Their defensive zone shot maps are all excellent and where they thrive. He hasn’t been good on offense, but Acciari has kept the puck out of the Bruins net front very well this season. A -11% threat is very good, and what you need out of a 4th liner not creating much offense. Wagner and Kuraly are similar once again, with shots staying out of the net front area, but they’re allowing a decent quantity of shots in the high shot. They’ve minimized shots from the point as well, which is good, but the top of the zone is the least dangerous spot to shoot from. Still, their threat is well into the negatives, suggesting a good defensive 4th line, which is obviously essential to success for a line that starts many of their shifts in the defensive zone.
The whole “be physical, get traffic, get pucks deep” cliche has been well over used by every hockey player ever, but it’s exactly what has made the Bruins 4th line successful. Effective forechecks, disrupting opponent’s breakouts, simple defensive zone play to get it out and the puck going the other way, and winning battles in the offensive zone is their bread and butter to create energy for the Bruins, and setting the table for the other three lines to score goals. They aren’t talented enough offensively to score a lot of goals which is why their on-ice shooting percentage of 3.36% is low, but not exactly surprising. They can create the chances, but they aren’t going to finish a lot. That’s ok when setting up offensive zone draws and sustained pressure for other lines, including the best line in the league.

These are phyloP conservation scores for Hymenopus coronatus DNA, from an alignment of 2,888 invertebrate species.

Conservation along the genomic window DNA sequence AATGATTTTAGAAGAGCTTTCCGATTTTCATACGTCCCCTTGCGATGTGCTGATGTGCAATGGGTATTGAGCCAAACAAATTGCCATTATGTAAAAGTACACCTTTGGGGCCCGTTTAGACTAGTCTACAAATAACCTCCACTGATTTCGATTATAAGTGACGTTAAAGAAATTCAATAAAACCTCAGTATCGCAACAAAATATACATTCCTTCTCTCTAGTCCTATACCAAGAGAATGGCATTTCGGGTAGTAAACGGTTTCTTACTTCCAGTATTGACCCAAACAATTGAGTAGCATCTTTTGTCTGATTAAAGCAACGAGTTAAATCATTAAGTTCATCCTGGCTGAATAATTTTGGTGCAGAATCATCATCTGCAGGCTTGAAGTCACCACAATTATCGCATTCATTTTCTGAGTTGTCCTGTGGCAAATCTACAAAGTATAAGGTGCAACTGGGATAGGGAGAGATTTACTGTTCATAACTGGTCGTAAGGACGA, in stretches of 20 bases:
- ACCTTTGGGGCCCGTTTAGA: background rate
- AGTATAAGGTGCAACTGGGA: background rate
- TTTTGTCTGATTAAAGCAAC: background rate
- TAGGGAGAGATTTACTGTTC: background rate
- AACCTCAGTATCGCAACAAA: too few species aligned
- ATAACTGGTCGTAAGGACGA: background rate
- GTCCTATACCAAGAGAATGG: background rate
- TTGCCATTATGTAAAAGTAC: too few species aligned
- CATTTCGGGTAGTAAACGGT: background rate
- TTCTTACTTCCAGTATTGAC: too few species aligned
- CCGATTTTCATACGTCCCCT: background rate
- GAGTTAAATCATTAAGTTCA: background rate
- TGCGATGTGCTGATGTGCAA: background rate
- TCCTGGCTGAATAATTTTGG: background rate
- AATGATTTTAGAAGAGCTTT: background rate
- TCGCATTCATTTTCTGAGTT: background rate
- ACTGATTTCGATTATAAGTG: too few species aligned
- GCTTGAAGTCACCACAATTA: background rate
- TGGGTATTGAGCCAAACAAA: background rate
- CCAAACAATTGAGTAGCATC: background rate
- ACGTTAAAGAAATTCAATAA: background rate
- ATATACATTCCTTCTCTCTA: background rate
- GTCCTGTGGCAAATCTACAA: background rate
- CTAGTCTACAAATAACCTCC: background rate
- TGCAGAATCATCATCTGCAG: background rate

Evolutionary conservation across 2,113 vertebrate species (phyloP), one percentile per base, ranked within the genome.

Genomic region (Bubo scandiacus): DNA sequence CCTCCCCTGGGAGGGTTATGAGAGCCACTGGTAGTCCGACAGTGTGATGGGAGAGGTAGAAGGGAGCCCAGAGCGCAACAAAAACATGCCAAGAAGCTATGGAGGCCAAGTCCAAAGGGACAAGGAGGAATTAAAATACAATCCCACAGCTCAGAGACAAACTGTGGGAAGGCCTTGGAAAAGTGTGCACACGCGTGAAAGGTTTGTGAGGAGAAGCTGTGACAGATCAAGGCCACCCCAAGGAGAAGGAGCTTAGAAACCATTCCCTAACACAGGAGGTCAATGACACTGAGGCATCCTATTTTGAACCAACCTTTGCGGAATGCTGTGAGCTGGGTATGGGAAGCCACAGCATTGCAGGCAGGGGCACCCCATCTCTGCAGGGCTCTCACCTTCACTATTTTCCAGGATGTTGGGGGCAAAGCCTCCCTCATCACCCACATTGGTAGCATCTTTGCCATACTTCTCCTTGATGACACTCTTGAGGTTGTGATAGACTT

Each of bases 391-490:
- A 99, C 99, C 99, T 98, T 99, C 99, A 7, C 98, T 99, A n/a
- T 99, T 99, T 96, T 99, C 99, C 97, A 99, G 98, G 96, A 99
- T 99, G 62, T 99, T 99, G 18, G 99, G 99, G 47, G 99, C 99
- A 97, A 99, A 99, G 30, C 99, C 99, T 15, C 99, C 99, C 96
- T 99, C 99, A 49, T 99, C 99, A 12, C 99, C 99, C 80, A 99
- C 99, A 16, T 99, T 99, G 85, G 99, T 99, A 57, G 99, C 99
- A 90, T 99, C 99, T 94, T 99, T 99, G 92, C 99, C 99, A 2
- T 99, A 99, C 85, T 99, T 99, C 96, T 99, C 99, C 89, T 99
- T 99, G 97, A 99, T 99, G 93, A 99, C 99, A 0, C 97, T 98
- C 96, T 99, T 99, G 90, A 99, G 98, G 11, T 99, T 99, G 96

Having a 4th line a coach can trust is important for a good team to take pressure off of the other 3 lines, especially when that 4th line can be effective and set the table for those lines. All 3 of Acciari, Wagner, and Kuraly are penalty killers for Cassidy and are more than guys who play under 10 minutes a night to fill a roster spot. It’s important, and it’s going to continue to be important down the stretch.
Now, if we can just figure out that second line…
Featured imagine from Barry Chin, Boston Globe. All data from Micah Blake McCurdy and Natural Stat Trick .